Barack Obama has just been elected the first Black President... and I'm here to talk to you about entertainment news. Oh joy. I feel like the guy who goes into the cathouse bedroom after Long Dong Silver. Nothing I say is going to have one damn bit of effect today, and it shouldn't. History has been made! Why are you even here? Get! Go celebrate or mourn, depending on your political affiliation. Sober up or get drunk! Poke your finger into Joe the Plumber's buttcrack as he fixes your sink. Whatever! Just do a Marvin K. Mooney imitation and PLEASE GO NOW! You're still here? I guess that means I have to write something. (I'm never going to sober up now.) Let's cast the upcoming Election of 2008 movie!
Just in case you're not reading our DVDs Unwrapped blog, we thought we'd clue you in on the latest DVDs we've gotten the chance to review. Sadly, we were turned down for a review copy of The Complete Fraggle Rock, but we'll keep trying.
Get Smart -- Too silly to be an action movie, to serious to be a comedy. It does, however, have Steve Carell in a fat suit.
Futurama: Bender's Game -- A sci-fi cartoon full of Star Trek references, injected with extensive Dungeons and Dragons humor. Is there anything more geeky? No. No, there is not.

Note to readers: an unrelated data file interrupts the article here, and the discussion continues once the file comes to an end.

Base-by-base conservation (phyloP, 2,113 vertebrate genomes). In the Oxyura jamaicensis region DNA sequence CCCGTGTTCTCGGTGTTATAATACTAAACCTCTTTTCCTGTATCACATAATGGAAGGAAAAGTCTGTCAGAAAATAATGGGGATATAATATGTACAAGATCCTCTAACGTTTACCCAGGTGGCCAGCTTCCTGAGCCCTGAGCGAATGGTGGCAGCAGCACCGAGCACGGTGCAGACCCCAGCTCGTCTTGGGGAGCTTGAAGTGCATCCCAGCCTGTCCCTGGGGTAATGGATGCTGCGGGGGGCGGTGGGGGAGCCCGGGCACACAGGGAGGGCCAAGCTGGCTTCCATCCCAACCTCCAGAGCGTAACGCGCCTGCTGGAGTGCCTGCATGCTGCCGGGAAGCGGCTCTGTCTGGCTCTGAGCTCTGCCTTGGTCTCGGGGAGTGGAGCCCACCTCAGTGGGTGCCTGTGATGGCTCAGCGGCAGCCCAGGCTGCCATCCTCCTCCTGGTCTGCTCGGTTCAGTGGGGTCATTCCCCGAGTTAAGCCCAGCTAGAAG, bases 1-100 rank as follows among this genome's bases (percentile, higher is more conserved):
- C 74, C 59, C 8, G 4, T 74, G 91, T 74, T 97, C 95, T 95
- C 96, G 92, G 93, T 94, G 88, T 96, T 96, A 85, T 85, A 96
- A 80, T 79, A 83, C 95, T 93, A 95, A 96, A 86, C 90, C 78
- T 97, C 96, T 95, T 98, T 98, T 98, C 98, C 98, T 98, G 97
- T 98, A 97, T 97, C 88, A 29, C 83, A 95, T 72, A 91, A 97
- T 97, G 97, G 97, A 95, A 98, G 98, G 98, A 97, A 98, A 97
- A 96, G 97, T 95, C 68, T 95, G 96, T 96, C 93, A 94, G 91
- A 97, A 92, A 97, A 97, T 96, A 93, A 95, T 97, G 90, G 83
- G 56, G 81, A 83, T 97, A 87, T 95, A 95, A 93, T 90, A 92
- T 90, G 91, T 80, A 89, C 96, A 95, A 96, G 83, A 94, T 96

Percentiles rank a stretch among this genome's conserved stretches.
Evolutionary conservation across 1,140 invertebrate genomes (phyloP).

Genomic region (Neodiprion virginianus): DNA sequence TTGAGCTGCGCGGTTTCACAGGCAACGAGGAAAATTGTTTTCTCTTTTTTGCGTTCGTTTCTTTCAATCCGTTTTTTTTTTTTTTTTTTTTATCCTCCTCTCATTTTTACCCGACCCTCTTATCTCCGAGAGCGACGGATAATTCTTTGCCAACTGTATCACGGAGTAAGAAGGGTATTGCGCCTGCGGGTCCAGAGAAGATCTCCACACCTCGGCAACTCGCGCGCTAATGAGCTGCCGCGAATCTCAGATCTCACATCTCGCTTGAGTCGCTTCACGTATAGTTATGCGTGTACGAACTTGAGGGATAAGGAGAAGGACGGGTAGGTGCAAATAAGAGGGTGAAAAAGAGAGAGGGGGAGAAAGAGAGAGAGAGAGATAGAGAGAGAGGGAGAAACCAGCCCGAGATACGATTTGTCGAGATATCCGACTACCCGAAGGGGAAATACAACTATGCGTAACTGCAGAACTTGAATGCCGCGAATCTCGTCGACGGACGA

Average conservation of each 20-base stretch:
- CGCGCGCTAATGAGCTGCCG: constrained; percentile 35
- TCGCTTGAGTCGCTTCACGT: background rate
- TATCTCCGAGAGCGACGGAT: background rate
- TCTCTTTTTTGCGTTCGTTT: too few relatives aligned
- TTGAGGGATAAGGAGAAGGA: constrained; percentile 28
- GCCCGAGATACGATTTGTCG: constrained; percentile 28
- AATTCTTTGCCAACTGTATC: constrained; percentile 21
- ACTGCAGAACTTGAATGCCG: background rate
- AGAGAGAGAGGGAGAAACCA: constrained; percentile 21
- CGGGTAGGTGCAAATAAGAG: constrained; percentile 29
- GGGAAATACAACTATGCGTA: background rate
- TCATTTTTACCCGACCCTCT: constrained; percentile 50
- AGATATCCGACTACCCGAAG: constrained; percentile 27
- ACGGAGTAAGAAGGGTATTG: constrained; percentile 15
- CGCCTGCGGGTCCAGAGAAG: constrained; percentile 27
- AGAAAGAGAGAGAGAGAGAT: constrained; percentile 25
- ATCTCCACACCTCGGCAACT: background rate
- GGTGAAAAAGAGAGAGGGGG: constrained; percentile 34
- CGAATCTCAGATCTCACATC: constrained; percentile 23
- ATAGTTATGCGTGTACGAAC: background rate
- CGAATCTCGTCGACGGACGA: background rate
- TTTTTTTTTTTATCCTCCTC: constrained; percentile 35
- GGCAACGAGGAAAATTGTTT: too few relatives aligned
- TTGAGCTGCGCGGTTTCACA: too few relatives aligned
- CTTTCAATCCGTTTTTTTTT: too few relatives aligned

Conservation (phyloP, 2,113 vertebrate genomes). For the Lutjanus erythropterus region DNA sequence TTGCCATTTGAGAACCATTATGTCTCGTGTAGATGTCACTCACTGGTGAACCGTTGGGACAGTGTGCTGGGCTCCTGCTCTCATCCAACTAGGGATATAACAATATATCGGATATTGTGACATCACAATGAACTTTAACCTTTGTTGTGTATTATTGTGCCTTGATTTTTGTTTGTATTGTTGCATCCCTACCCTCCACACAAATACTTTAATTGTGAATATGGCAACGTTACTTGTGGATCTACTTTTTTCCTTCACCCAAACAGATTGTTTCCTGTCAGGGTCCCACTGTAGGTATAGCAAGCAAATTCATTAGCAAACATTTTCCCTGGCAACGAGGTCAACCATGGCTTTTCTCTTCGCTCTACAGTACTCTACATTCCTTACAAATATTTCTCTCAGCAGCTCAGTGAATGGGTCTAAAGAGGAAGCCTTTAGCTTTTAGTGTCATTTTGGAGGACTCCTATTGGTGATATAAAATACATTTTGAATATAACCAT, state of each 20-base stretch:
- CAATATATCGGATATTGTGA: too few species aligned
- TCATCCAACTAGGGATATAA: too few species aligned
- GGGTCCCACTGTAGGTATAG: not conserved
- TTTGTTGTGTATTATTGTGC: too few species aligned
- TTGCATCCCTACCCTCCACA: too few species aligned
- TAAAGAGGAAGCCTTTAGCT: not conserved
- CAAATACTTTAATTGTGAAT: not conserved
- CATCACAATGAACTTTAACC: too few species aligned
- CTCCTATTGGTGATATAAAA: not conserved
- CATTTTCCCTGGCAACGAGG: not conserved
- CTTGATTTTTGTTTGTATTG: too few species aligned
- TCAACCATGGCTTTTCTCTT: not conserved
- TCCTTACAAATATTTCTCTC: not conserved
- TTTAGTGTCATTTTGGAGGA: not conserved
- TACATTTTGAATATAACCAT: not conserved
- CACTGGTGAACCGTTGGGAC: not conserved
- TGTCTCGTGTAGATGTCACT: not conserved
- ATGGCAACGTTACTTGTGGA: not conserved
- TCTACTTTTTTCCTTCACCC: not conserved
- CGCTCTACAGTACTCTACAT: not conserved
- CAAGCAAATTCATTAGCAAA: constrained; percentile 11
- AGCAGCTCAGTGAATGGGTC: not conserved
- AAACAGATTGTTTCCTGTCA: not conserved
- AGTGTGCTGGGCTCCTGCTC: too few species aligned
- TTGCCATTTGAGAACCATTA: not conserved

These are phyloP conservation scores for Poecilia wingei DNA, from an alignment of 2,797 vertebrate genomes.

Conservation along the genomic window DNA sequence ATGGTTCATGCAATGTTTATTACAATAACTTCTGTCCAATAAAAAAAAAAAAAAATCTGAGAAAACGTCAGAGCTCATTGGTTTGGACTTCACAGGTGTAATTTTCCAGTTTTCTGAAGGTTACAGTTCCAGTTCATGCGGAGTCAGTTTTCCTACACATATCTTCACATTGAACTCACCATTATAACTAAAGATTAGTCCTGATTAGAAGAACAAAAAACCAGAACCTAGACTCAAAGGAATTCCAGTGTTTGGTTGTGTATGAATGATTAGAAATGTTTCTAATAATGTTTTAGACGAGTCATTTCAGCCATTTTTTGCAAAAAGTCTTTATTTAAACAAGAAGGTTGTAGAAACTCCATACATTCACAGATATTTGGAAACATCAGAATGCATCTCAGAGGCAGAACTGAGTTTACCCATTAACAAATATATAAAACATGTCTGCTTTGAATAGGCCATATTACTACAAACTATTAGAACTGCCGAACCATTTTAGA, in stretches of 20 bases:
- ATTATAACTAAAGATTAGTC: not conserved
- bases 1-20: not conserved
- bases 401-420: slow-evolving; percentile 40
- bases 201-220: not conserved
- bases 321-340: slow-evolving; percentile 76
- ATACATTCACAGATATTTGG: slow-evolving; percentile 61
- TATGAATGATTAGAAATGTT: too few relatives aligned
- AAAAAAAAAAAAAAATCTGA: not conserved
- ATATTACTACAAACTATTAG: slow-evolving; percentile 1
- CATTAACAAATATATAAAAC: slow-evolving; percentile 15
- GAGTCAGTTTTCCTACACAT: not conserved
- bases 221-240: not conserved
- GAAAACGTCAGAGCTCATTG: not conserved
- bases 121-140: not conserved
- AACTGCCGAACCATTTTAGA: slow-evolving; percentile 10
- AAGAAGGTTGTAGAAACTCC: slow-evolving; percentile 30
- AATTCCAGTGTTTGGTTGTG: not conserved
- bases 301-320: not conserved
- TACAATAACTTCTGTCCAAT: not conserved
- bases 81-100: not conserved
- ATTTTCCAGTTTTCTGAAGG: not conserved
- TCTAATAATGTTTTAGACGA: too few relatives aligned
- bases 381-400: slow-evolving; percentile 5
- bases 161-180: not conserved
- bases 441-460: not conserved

The 4400: The Complete Series -- It's like a much better Heroes! Except this one's already been canceled!
Shrek the Halls -- If you're a completist when it comes to Shrek, animated holiday specials or Scottish Mike Myers movies, here's another 22 minutes for your collection.
30 Rock: Season 2 -- Now that the new season's started, you know you want to buy it.
Check out more DVD reviews in DVDs Unwrapped!
Talk about your perfect match. The Farrelly Brothers, masters of slapstick and gross-out (mostly gross-out) humor, have written an origin story for the Three Stooges, stars of film shorts and features from the 1930s through the 1960s. Everyone knows the personas of bowl-cut boss Moe, curly-haired commentator Larry and cue-balled imbecile Curly (heck, they may even know the personas of later Stooges Shemp, Joe and Curly Joe), but nobody knows where the heck they came from. Well, if MGM gets the rights back from Warner Bros., they could have a movie on screens by November 20, 2009. Let us give thanks!
It's not hard to find a glamorous vampire, or a kickass vampire. You can find scary ones, creepy ones, ones that make you want to sleep with garlic in your pajama pockets. But the movies are full of sexy, seductive immortals, too. Sure, the bloodsuckers in Interview With a Vampire and those in all the variations of Bram Stoker's Dracula are well-known, but what about those who toil away in box office obscurity? Before the cool teen vampire flick Twilight comes out later this month, here are a few vampires you may not have met before.